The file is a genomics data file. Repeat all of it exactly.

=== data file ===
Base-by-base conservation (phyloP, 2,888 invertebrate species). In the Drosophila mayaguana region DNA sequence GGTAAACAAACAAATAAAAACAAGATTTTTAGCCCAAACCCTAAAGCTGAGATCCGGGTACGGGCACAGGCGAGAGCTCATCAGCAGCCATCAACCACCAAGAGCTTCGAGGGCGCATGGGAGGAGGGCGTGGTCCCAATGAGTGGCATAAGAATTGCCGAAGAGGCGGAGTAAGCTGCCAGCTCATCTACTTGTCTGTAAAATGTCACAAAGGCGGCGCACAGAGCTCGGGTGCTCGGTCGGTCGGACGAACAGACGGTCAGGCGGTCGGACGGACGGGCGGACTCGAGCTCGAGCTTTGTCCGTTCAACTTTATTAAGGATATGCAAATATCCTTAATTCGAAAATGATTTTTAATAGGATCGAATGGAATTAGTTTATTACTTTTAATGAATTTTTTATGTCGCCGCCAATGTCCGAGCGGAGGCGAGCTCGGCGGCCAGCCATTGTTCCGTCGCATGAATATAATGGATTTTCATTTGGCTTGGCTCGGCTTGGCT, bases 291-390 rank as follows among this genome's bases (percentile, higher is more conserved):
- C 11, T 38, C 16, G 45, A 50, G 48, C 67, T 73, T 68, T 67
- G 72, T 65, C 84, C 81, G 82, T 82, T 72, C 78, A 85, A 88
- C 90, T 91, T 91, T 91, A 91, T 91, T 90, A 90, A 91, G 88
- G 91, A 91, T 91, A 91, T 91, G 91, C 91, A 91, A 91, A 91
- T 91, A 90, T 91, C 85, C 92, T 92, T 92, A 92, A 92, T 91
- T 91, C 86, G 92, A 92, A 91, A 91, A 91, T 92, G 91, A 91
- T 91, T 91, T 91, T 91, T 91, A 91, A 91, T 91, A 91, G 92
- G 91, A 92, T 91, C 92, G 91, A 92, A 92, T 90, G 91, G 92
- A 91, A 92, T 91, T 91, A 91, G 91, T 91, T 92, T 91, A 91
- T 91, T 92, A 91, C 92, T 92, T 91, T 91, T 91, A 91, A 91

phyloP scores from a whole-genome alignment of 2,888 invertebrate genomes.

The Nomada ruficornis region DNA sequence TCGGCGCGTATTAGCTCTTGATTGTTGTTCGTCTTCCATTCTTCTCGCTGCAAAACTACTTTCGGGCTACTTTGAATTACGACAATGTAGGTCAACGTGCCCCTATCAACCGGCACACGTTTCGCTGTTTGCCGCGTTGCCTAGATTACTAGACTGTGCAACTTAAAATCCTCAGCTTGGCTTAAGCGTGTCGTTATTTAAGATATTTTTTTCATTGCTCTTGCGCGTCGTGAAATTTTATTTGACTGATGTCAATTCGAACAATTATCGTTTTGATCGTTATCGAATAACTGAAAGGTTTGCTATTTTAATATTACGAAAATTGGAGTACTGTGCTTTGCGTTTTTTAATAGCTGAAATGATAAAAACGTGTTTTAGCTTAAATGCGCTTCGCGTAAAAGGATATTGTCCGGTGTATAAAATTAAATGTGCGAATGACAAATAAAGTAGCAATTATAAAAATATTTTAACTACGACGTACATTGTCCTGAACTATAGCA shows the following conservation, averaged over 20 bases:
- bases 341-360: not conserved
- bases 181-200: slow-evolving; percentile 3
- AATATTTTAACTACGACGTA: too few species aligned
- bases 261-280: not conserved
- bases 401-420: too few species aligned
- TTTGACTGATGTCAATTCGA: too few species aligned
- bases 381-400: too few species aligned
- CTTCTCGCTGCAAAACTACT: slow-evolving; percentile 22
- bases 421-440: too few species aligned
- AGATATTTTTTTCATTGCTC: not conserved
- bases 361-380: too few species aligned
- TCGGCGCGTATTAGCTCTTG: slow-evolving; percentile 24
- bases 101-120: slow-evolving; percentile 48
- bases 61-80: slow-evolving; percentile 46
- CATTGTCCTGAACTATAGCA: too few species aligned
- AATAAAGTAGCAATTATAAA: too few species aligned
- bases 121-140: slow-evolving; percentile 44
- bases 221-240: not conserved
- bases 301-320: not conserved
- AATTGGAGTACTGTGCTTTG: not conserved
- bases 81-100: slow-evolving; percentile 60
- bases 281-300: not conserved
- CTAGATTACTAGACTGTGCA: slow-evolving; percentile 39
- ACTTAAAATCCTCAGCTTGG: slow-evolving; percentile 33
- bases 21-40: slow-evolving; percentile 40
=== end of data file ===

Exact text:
Base-by-base conservation (phyloP, 2,888 invertebrate species). In the Drosophila mayaguana region DNA sequence GGTAAACAAACAAATAAAAACAAGATTTTTAGCCCAAACCCTAAAGCTGAGATCCGGGTACGGGCACAGGCGAGAGCTCATCAGCAGCCATCAACCACCAAGAGCTTCGAGGGCGCATGGGAGGAGGGCGTGGTCCCAATGAGTGGCATAAGAATTGCCGAAGAGGCGGAGTAAGCTGCCAGCTCATCTACTTGTCTGTAAAATGTCACAAAGGCGGCGCACAGAGCTCGGGTGCTCGGTCGGTCGGACGAACAGACGGTCAGGCGGTCGGACGGACGGGCGGACTCGAGCTCGAGCTTTGTCCGTTCAACTTTATTAAGGATATGCAAATATCCTTAATTCGAAAATGATTTTTAATAGGATCGAATGGAATTAGTTTATTACTTTTAATGAATTTTTTATGTCGCCGCCAATGTCCGAGCGGAGGCGAGCTCGGCGGCCAGCCATTGTTCCGTCGCATGAATATAATGGATTTTCATTTGGCTTGGCTCGGCTTGGCT, bases 291-390 rank as follows among this genome's bases (percentile, higher is more conserved):
- C 11, T 38, C 16, G 45, A 50, G 48, C 67, T 73, T 68, T 67
- G 72, T 65, C 84, C 81, G 82, T 82, T 72, C 78, A 85, A 88
- C 90, T 91, T 91, T 91, A 91, T 91, T 90, A 90, A 91, G 88
- G 91, A 91, T 91, A 91, T 91, G 91, C 91, A 91, A 91, A 91
- T 91, A 90, T 91, C 85, C 92, T 92, T 92, A 92, A 92, T 91
- T 91, C 86, G 92, A 92, A 91, A 91, A 91, T 92, G 91, A 91
- T 91, T 91, T 91, T 91, T 91, A 91, A 91, T 91, A 91, G 92
- G 91, A 92, T 91, C 92, G 91, A 92, A 92, T 90, G 91, G 92
- A 91, A 92, T 91, T 91, A 91, G 91, T 91, T 92, T 91, A 91
- T 91, T 92, A 91, C 92, T 92, T 91, T 91, T 91, A 91, A 91

phyloP scores from a whole-genome alignment of 2,888 invertebrate genomes.

The Nomada ruficornis region DNA sequence TCGGCGCGTATTAGCTCTTGATTGTTGTTCGTCTTCCATTCTTCTCGCTGCAAAACTACTTTCGGGCTACTTTGAATTACGACAATGTAGGTCAACGTGCCCCTATCAACCGGCACACGTTTCGCTGTTTGCCGCGTTGCCTAGATTACTAGACTGTGCAACTTAAAATCCTCAGCTTGGCTTAAGCGTGTCGTTATTTAAGATATTTTTTTCATTGCTCTTGCGCGTCGTGAAATTTTATTTGACTGATGTCAATTCGAACAATTATCGTTTTGATCGTTATCGAATAACTGAAAGGTTTGCTATTTTAATATTACGAAAATTGGAGTACTGTGCTTTGCGTTTTTTAATAGCTGAAATGATAAAAACGTGTTTTAGCTTAAATGCGCTTCGCGTAAAAGGATATTGTCCGGTGTATAAAATTAAATGTGCGAATGACAAATAAAGTAGCAATTATAAAAATATTTTAACTACGACGTACATTGTCCTGAACTATAGCA shows the following conservation, averaged over 20 bases:
- bases 341-360: not conserved
- bases 181-200: slow-evolving; percentile 3
- AATATTTTAACTACGACGTA: too few species aligned
- bases 261-280: not conserved
- bases 401-420: too few species aligned
- TTTGACTGATGTCAATTCGA: too few species aligned
- bases 381-400: too few species aligned
- CTTCTCGCTGCAAAACTACT: slow-evolving; percentile 22
- bases 421-440: too few species aligned
- AGATATTTTTTTCATTGCTC: not conserved
- bases 361-380: too few species aligned
- TCGGCGCGTATTAGCTCTTG: slow-evolving; percentile 24
- bases 101-120: slow-evolving; percentile 48
- bases 61-80: slow-evolving; percentile 46
- CATTGTCCTGAACTATAGCA: too few species aligned
- AATAAAGTAGCAATTATAAA: too few species aligned
- bases 121-140: slow-evolving; percentile 44
- bases 221-240: not conserved
- bases 301-320: not conserved
- AATTGGAGTACTGTGCTTTG: not conserved
- bases 81-100: slow-evolving; percentile 60
- bases 281-300: not conserved
- CTAGATTACTAGACTGTGCA: slow-evolving; percentile 39
- ACTTAAAATCCTCAGCTTGG: slow-evolving; percentile 33
- bases 21-40: slow-evolving; percentile 40